John Crowley and Nick Hornby’s adaptation of Colm Tóibín novel Brooklyn is a thing of beauty. Epic in terms of romance, polished with extraordinary lighting and framing, whisks the viewer away to a terrifying and exciting period. Fox Searchlight hopes to repeat its success last year by having the biggest and best-looking independent film in the awards race. Gorgeous from the opening shot to the final scene, Brooklyn’s secret weapon is the transcendent performance by Oscar nominee Saoirse Ronan (Atonement, Hanna). One of the season’s true epic romances (and not just between people), Brooklyn has all the right stuff to be recognized in multiple awards season categories.

Saoirse Ronan in Brooklyn
Saoirse Ronan in Brooklyn

Eilis left her small Irish town to go to the big world of America in 1952. There was no promise of a prosperous life back home. Her older sister Rose (Fiona Glascott) helped secure a boarding house and employment among the flourishing Irish immigrants in Brooklyn. Eilis could have coined the phrase “fresh off the boat” with her naiveté about the rest of the world. However, a quick study, strong-willed and thoughtful, and after a few months, she meets a young Italian plumber named Tony. Her letters back home to Rose and her mother change from longing to promising and cheerful. Bad news from Ireland beckons her return, and when she makes the long journey home to visit, she finds things changed and her heart torn between the two countries.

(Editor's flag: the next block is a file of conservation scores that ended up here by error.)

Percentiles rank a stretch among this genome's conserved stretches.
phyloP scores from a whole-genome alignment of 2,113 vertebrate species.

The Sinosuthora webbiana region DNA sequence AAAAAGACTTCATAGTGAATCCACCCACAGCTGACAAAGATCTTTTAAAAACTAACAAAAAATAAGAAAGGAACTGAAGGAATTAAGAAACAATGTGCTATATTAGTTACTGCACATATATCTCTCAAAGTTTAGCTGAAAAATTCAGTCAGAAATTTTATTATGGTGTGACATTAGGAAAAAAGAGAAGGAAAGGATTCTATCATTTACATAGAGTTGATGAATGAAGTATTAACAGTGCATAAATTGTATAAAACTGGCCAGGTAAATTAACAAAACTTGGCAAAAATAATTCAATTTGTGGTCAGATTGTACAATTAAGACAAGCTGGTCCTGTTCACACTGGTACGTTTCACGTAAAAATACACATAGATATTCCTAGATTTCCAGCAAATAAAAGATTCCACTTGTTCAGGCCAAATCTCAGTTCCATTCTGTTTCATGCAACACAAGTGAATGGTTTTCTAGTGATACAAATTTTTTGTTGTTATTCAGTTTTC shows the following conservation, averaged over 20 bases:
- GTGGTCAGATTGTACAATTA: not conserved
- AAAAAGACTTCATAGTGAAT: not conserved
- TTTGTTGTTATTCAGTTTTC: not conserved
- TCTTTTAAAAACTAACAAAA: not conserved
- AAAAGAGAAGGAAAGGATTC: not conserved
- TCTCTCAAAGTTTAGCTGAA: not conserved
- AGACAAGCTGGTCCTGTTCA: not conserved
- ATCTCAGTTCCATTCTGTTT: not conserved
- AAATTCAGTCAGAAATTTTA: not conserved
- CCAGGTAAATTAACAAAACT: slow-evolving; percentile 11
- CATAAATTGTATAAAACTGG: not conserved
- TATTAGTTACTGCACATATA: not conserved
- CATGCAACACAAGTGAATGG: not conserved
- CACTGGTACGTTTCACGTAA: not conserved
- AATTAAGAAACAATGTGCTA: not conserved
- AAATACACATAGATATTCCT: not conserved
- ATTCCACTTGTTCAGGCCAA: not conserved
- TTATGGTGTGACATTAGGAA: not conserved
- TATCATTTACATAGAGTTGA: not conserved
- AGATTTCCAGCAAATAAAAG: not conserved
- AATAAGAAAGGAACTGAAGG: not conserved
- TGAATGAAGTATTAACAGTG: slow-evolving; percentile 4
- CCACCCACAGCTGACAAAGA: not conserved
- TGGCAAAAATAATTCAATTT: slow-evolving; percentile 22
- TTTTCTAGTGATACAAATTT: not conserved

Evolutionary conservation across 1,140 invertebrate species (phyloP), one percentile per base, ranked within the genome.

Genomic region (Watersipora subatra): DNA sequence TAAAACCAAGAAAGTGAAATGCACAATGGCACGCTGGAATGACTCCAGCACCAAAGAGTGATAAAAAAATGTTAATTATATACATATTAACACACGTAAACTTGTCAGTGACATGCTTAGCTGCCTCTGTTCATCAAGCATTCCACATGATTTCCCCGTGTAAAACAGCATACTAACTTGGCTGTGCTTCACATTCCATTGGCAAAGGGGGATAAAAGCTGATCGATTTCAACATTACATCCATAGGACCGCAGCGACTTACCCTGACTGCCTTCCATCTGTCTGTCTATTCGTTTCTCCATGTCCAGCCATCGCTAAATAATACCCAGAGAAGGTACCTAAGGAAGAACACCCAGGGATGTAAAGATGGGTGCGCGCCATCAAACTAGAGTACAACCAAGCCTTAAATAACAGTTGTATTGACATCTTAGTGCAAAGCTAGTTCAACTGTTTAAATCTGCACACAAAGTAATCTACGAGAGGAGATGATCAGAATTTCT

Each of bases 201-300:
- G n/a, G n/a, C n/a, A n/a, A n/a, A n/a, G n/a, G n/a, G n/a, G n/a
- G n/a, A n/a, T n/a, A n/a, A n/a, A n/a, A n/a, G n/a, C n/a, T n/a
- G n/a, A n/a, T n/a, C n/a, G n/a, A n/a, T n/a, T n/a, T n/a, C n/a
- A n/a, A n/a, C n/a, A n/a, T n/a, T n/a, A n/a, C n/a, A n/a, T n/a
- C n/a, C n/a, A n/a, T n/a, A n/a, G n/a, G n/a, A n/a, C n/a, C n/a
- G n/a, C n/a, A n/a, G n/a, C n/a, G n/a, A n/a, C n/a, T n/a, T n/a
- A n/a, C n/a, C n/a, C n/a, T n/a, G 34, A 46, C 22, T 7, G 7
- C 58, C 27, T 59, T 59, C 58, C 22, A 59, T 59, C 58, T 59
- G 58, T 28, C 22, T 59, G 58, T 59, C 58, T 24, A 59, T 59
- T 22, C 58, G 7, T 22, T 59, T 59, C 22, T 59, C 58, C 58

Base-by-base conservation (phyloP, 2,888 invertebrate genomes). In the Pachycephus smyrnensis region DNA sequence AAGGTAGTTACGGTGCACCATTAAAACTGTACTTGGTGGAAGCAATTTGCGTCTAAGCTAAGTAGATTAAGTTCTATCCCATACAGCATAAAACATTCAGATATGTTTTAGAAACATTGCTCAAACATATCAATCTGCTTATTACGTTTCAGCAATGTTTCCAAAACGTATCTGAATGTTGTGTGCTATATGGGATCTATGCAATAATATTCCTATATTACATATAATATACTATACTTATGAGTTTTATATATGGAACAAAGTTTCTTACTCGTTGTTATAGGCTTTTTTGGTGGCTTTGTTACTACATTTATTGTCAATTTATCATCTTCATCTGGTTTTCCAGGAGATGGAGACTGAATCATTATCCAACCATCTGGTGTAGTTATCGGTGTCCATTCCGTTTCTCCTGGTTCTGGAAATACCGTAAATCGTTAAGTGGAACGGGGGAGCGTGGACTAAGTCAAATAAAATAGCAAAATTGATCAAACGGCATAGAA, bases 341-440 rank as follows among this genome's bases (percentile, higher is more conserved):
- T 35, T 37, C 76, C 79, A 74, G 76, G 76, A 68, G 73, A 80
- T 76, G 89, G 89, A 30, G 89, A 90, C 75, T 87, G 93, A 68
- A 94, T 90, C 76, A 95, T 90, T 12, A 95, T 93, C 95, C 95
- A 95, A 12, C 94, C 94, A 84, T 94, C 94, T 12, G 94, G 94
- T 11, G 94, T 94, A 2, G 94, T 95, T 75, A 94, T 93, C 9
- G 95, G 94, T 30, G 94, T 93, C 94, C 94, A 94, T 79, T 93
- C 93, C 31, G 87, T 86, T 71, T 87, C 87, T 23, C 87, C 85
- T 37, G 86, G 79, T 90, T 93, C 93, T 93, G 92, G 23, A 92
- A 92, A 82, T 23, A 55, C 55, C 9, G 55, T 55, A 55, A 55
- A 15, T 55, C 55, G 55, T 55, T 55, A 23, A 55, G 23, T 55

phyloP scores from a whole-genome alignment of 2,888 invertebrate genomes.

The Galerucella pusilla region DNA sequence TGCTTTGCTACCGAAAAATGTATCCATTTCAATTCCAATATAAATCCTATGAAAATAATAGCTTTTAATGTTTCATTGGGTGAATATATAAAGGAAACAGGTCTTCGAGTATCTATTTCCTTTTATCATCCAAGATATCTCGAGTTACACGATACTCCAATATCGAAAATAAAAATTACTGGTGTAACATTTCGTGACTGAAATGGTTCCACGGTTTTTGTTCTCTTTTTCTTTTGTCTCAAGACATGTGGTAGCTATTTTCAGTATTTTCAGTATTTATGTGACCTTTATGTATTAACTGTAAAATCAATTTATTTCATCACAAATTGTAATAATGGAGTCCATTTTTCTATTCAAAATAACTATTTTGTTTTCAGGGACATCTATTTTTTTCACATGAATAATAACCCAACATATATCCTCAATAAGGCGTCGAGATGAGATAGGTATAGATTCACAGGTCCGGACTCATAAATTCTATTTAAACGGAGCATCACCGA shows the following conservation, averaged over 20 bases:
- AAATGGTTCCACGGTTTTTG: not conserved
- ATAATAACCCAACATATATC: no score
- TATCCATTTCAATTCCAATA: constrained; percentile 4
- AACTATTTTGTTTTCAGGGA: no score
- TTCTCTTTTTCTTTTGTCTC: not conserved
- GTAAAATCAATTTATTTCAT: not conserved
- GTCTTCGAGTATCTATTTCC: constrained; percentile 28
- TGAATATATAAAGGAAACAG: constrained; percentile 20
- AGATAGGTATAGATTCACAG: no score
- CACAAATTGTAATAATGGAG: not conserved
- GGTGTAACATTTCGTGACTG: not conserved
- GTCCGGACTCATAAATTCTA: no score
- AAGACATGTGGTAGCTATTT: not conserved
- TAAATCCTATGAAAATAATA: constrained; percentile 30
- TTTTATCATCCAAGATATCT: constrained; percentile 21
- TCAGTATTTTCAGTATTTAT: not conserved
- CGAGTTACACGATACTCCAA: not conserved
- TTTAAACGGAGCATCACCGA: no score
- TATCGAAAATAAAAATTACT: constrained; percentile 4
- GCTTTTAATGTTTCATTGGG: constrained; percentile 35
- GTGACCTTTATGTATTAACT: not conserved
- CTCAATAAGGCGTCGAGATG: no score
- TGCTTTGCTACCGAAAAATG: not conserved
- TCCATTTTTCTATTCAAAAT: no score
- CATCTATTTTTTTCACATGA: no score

Ronan delivers a benchmark performance that will stand very tall among the best of the year.

The crew on Brooklyn excels at transporting the viewer into the period, not just with the award-worthy costumes or glossy set decoration; it’s more than that. Everything happens for the first time with Eilis without being sentimental or elementary. Often, the camera takes long pauses just to explore the porcelain-like face of Ronan, who projects feelings without words and can cry streaming tears on command. It would be difficult to find a performance in Ronan’s extensive career where her talents are not on full display, but this is a benchmark performance that will stand very tall among the best of the year. Irish American herself, Ronan dissolves into the role so well, as if it were written for her.

Julie Walters (Harry Potter, Paddington) is a scene stealer among the supporting performances and much of the film’s comedic effect. Newcomer Emory Cohen (The Gambler, A Place Beyond the Pines) is also startlingly refreshing. What begins much like Marion Cotillard’s journey to America in The Immigrant is very different in style, presentation, and genre. In a scene where Eilis and boyfriend Tony (Cohen) visit Coney Island for the first time, the entire frame looks like a yesteryear postcard with stunning pastel colors. Filled with genuine moments of laughter, heartbreak, and swoon, Brooklyn is one of the best films of 2015 because of its conversation about the definition of home and the artistry it displays.

Final Thought

An emotionally cultivating piece of cinema that includes one of the year’s most breathtaking performances.


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